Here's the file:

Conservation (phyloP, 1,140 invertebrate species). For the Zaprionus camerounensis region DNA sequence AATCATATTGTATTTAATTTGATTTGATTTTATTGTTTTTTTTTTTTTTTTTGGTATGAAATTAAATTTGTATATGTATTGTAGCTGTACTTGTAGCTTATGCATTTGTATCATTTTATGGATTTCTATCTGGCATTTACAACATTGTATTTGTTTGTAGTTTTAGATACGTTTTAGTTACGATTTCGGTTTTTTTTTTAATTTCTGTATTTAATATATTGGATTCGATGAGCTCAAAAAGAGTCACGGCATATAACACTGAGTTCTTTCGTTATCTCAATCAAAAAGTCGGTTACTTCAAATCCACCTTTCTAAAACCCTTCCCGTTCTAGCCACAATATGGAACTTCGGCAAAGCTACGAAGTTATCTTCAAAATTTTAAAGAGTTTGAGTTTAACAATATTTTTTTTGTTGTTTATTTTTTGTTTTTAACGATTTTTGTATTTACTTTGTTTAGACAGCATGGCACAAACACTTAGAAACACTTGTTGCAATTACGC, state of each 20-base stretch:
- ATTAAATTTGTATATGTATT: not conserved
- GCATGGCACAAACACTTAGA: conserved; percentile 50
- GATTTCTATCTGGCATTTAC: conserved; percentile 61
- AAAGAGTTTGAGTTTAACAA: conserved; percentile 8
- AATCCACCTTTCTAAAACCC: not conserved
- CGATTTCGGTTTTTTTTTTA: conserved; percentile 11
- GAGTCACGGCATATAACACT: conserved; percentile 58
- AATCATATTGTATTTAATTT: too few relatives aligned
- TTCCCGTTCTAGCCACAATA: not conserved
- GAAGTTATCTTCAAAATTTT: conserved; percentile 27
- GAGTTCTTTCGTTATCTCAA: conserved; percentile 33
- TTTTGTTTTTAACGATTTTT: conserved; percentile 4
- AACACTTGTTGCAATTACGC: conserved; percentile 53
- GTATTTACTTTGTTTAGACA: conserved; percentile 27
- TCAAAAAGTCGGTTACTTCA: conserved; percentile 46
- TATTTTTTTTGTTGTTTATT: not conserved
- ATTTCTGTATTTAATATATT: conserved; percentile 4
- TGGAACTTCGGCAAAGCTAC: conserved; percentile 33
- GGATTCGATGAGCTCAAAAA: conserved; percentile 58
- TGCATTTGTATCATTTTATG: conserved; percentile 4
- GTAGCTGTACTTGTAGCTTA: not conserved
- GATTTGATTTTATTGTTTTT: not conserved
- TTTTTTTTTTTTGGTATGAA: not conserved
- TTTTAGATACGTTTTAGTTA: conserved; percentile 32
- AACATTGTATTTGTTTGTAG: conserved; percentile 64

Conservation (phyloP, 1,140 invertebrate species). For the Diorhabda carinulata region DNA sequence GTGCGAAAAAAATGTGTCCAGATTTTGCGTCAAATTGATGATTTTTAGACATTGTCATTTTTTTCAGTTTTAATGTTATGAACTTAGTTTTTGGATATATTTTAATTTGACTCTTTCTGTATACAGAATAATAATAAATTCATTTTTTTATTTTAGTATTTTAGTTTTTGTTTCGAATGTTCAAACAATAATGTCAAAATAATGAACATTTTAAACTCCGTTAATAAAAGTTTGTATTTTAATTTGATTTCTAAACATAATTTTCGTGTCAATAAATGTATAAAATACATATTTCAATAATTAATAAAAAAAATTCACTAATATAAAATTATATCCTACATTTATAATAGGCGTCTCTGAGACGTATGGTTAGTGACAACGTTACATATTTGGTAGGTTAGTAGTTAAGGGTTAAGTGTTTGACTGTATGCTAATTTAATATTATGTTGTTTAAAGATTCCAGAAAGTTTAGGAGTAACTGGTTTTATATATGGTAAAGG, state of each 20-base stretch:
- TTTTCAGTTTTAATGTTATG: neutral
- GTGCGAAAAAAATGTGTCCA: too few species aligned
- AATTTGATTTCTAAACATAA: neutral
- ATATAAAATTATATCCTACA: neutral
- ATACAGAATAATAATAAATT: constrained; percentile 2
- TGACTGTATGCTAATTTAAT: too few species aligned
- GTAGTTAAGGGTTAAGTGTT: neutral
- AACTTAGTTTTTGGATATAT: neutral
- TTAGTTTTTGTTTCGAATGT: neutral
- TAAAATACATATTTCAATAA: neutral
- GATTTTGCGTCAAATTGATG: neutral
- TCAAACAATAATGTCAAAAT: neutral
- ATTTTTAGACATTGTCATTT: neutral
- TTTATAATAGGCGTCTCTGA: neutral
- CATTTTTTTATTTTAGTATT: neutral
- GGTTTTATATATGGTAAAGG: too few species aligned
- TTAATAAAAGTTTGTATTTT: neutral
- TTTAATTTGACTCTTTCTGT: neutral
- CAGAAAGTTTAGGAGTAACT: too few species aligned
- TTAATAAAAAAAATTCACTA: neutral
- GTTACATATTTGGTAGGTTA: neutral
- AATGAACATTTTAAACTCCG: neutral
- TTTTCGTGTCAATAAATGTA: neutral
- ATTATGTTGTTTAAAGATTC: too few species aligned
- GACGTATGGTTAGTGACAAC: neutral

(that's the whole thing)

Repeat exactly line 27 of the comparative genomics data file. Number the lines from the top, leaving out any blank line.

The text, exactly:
Conservation (phyloP, 1,140 invertebrate species). For the Diorhabda carinulata region DNA sequence GTGCGAAAAAAATGTGTCCAGATTTTGCGTCAAATTGATGATTTTTAGACATTGTCATTTTTTTCAGTTTTAATGTTATGAACTTAGTTTTTGGATATATTTTAATTTGACTCTTTCTGTATACAGAATAATAATAAATTCATTTTTTTATTTTAGTATTTTAGTTTTTGTTTCGAATGTTCAAACAATAATGTCAAAATAATGAACATTTTAAACTCCGTTAATAAAAGTTTGTATTTTAATTTGATTTCTAAACATAATTTTCGTGTCAATAAATGTATAAAATACATATTTCAATAATTAATAAAAAAAATTCACTAATATAAAATTATATCCTACATTTATAATAGGCGTCTCTGAGACGTATGGTTAGTGACAACGTTACATATTTGGTAGGTTAGTAGTTAAGGGTTAAGTGTTTGACTGTATGCTAATTTAATATTATGTTGTTTAAAGATTCCAGAAAGTTTAGGAGTAACTGGTTTTATATATGGTAAAGG, state of each 20-base stretch: